The U.S. Labor Department’s employment report Friday showed job growth unexpectedly slowed in April even as unemployment claims fell last week to 498,000, the lowest point since the beginning of the coronavirus pandemic.
The report showed a plunge in temporary jobs as well as decreases in manufacturing and retail employment.
Nonfarm payrolls increased by a modest 266,000 jobs last month, while the unemployment rate rose to 6.1% from 6% in March.
Data for March was revised downward to show 770,000 jobs added instead of 916,000 as previously reported.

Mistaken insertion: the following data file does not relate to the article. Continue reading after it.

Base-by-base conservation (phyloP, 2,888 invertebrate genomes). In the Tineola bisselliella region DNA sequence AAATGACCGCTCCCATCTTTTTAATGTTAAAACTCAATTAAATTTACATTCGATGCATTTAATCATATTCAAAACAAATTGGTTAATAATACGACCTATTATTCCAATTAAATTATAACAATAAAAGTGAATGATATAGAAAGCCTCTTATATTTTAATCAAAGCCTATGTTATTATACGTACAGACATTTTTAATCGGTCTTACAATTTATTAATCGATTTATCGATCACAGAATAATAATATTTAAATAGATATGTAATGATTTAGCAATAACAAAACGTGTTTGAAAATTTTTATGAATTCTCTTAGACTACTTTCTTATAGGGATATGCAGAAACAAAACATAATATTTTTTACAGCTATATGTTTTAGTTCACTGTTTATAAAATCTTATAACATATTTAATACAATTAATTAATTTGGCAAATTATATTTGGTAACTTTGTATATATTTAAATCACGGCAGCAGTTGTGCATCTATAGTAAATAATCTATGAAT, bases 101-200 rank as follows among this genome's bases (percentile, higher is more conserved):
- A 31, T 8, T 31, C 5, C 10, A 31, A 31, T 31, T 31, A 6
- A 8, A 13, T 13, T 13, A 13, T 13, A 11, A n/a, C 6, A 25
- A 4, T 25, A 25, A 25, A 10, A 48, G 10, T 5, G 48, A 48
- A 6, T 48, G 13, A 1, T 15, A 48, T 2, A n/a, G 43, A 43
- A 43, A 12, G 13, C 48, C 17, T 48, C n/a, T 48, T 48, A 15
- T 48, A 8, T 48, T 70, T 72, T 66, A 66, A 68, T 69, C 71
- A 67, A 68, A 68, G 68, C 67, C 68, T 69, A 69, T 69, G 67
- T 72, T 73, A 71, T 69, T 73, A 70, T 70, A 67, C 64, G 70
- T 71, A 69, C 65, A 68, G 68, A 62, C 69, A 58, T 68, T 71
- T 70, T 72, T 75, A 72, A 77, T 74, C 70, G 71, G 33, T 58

Analysts say the slow job growth can likely be attributed to worker shortages as the economy reopens amid improving public health and government financial help that has boosted consumer spending but could be limiting the impetus workers feel to reenter the job market and fill openings.
Friday’s news comes after a report from the Labor Department Thursday showed that unemployment compensation applications decreased to 498,000 from 590,000 a week prior.
As vaccines have become more widely administered and restrictions on businesses continue to be lifted, stronger spending has boosted hiring and slowed layoffs.
The economy grew last quarter at a strong 6.4% annual rate, with the expectation that the current quarter will be even better.